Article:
Color Loss in The Skin, Hair, and Eyes are The Hallmark Signs of Vitiligo

Why might this happen? “It is believed to be an autoimmune condition where the body’s immune system destroys the melanocytes, resulting in white patches,” says Michele Green, MD, a dermatologist in private practice in New York City.

Anyone can potentially develop vitiligo. It affects men and women of all races and ages, though in most cases the white patches associated with vitiligo start to show up before one’s 20th birthday. (3,4) Suzanne Friedler, MD, a dermatologist at The Mount Sinai Hospital in New York City, says about half of vitiligo cases begin by the age of 20. (5)

White Patches on the Skin Are the Hallmark Sign of Vitiligo

The most obvious sign that someone has vitiligo is seeing white patches pop up on the skin. “These are usually significantly lighter than the patient’s normal skin and more obvious in those patients with darker skin types,” says Adrienne Haughton, MD, director of clinical and cosmetic dermatology at Stony Brook Medicine at Commack in New York. That’s simply because there’s a sharper contrast between the typical skin and the skin affected by vitiligo for people with dark skin. (6)

The vitiligo spots can occur anywhere on the body. (4) Usually, though, the patches will start in places that have been exposed to the sun, such as the hands, feet, arms, and face. They also tend to appear in the armpits, groin area, or in the belly button. (6)

Some people — especially those with dark skin — might also experience vitiligo inside their mouths, and their mouths may lose color. It’s also possible for vitiligo to affect the hair. These patients might experience early graying or whitening. This can affect not only the hair on the head, but eyebrows and eyelashes as well. The retina in the eye could also lose color. (4)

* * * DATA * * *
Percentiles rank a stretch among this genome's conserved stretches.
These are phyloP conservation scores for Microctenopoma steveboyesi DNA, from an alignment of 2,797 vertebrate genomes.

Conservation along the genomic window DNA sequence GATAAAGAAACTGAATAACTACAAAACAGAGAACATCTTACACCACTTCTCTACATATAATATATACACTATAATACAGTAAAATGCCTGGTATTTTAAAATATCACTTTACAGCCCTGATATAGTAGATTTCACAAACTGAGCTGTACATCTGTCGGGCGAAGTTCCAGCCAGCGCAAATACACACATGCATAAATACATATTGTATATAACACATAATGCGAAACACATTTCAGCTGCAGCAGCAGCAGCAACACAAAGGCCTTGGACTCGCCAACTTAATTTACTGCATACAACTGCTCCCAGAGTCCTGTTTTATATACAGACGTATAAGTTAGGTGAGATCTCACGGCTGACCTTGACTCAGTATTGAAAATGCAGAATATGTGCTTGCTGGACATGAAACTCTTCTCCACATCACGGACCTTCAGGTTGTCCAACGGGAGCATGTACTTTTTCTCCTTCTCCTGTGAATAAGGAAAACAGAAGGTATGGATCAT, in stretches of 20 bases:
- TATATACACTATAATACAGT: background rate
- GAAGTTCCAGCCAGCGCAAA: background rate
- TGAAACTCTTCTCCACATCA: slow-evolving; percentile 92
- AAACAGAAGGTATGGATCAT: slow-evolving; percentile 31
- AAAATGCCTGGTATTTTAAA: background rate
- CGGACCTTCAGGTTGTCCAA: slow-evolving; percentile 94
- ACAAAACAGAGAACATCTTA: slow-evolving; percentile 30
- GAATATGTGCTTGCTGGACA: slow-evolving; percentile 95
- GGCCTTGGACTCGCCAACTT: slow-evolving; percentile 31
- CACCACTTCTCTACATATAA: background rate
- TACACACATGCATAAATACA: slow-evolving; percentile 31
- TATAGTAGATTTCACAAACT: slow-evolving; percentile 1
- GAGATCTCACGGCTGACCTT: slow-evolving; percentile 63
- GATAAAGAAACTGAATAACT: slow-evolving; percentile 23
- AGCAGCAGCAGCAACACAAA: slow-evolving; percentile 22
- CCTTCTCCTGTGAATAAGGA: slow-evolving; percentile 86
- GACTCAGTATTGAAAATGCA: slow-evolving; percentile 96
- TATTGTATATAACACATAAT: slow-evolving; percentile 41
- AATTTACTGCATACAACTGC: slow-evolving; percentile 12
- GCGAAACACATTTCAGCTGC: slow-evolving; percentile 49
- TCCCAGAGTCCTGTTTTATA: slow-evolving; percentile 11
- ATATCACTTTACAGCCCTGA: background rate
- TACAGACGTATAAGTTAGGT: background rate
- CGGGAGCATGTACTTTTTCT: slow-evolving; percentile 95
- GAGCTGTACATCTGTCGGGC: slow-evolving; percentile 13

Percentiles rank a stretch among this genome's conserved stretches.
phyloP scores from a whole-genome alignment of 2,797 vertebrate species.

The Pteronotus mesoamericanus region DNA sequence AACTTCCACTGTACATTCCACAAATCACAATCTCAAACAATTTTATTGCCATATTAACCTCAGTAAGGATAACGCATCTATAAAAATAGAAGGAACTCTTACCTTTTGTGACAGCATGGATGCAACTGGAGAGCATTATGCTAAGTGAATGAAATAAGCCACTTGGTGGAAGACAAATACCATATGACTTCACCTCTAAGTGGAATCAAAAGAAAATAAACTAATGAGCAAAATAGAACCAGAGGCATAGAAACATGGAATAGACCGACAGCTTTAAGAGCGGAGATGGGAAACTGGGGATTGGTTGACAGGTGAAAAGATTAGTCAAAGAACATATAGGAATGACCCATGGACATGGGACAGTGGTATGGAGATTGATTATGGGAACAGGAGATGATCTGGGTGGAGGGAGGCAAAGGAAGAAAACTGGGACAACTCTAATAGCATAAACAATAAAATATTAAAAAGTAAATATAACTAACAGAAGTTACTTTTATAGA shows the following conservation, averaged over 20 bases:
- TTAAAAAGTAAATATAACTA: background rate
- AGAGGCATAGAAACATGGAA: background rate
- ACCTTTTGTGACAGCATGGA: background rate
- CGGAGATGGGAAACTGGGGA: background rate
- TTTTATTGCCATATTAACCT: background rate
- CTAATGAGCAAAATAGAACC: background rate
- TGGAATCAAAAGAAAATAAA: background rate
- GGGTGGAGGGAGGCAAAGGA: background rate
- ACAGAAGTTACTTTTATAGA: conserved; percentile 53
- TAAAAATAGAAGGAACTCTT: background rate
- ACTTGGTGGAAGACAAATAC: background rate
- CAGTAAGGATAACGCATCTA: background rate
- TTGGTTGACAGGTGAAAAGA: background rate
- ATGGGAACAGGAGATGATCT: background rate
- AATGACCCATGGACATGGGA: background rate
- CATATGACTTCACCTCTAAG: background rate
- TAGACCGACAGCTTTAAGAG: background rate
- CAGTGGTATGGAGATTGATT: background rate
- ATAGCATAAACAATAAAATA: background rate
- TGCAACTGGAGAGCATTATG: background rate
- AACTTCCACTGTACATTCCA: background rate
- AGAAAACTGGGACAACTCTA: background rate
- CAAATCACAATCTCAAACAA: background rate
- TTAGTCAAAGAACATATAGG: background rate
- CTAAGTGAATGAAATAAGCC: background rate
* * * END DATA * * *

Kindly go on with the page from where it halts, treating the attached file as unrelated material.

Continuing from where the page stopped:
These spots typically first appear as paler-than-normal patches of skin that gradually turn slightly pink (when the body’s immune system is attacking the healthy melanocytes) and then, in many cases, almost completely white. (7) Some treatments may be more effective early on when the skin first starts to lose its pigment. (8)

It’s also worth noting that the white patches associated with vitiligo differ depending on the type of the disorder:

  • Segmental Vitiligo People who develop vitiligo at a young age usually experience it on one side of the body, which is called segmental vitiligo. For these people, the disease will usually spread for one or two years and then halt. (4)
  • Localized or Focal Vitiligo This is vitiligo that affects just a few parts of the body.
  • Generalized Vitiligo The most common type of vitiligo, this results in the white patches appearing in the same area on each side of the body. (4)

Sometimes Vitiligo Progresses and Gets Worse, and Sometimes the Color Can Come Back

No two cases of vitiligo are exactly the same, and whether or not the patches will spread depends on the type of vitiligo someone has. Segmental vitiligo stays in one part (or segment) of the body, whereas nonsegmental vitiligo can spread to other spots. That can happen quickly or over the course of several years — it varies from person to person. (6)

It’s impossible to say how widespread any one case of vitiligo will be. (4) “Sometimes skin can spontaneously repigment, but just as often the loss of skin color can spread,” Dr. Friedler says.